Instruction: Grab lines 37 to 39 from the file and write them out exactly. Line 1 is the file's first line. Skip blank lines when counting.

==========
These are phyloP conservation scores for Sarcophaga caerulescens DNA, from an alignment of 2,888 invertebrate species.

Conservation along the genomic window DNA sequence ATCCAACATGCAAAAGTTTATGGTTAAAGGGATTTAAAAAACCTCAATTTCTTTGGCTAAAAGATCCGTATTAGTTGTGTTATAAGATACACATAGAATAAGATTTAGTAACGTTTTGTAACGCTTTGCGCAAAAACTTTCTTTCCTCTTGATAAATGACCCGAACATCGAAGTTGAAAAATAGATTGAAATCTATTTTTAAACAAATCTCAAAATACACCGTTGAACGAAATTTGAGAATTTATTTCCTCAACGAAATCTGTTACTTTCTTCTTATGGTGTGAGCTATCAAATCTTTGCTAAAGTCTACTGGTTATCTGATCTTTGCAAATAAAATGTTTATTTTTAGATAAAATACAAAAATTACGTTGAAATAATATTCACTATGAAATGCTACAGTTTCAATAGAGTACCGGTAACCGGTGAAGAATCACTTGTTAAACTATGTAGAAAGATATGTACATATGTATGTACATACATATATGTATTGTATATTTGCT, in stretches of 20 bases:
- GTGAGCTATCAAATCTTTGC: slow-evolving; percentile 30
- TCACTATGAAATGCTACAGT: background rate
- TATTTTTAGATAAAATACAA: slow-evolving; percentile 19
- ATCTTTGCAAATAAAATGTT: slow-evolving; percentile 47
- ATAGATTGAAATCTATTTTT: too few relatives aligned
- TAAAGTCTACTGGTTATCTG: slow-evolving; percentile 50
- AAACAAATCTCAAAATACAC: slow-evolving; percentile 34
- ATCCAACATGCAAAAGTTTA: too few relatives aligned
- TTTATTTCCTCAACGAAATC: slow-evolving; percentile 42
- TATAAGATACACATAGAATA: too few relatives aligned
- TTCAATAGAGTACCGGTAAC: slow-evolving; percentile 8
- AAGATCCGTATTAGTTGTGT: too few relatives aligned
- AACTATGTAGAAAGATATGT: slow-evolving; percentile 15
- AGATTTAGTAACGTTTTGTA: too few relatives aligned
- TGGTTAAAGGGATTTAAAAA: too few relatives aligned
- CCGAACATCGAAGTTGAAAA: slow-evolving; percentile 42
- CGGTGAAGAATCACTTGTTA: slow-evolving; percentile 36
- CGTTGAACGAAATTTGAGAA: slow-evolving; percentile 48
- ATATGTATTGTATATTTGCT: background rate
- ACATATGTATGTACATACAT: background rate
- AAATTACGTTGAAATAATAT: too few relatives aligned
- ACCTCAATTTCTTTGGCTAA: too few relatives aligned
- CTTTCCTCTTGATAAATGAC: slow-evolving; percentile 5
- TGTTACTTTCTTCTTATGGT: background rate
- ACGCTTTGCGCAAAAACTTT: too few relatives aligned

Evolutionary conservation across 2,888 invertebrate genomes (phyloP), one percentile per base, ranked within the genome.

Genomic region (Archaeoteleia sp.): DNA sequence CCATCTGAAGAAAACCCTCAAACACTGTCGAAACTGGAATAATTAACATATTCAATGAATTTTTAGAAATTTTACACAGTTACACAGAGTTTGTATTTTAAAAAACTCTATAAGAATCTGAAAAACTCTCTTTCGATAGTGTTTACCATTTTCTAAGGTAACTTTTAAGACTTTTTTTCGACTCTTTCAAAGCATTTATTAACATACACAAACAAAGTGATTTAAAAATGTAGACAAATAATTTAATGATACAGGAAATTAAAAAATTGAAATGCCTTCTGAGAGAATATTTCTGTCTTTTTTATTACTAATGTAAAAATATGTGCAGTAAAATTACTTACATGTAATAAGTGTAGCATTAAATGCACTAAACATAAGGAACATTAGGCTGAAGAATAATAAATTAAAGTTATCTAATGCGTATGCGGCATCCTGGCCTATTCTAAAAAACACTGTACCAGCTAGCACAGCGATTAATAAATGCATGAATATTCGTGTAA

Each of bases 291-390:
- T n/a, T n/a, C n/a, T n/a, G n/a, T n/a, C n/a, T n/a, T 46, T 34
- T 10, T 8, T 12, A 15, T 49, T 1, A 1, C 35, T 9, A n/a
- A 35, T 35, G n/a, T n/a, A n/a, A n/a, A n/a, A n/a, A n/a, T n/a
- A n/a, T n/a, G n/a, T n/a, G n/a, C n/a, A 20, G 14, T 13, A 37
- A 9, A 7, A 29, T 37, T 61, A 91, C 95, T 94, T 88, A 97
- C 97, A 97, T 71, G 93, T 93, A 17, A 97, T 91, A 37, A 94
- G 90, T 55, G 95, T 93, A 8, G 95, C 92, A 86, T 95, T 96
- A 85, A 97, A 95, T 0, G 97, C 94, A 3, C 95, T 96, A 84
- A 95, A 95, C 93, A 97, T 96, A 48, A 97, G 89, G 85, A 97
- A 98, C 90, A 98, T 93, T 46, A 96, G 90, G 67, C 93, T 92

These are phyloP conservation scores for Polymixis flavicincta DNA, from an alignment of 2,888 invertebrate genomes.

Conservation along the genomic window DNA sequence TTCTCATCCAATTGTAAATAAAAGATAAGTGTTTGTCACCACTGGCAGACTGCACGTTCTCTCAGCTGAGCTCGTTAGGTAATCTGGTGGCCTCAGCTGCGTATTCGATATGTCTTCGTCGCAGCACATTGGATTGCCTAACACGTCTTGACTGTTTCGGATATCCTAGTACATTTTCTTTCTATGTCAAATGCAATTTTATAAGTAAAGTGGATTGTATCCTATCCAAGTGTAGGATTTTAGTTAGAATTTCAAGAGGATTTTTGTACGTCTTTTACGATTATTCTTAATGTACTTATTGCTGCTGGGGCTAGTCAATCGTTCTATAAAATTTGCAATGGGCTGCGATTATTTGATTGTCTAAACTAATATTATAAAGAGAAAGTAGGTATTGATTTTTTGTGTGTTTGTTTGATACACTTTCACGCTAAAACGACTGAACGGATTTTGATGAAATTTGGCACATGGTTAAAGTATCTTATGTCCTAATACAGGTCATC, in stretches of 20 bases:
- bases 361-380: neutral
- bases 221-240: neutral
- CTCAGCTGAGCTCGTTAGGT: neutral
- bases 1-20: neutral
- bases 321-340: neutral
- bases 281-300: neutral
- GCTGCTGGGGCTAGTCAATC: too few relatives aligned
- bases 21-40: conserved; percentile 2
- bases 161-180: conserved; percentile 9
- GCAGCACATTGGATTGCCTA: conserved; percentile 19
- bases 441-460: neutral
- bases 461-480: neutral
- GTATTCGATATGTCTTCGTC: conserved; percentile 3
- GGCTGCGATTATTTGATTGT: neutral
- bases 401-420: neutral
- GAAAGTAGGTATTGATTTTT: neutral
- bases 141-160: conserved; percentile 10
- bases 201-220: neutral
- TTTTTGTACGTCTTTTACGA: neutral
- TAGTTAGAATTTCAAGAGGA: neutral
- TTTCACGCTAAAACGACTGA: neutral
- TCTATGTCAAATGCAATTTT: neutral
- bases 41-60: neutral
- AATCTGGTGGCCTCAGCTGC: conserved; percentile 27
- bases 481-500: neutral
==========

- G 90, T 55, G 95, T 93, A 8, G 95, C 92, A 86, T 95, T 96
- A 85, A 97, A 95, T 0, G 97, C 94, A 3, C 95, T 96, A 84
- A 95, A 95, C 93, A 97, T 96, A 48, A 97, G 89, G 85, A 97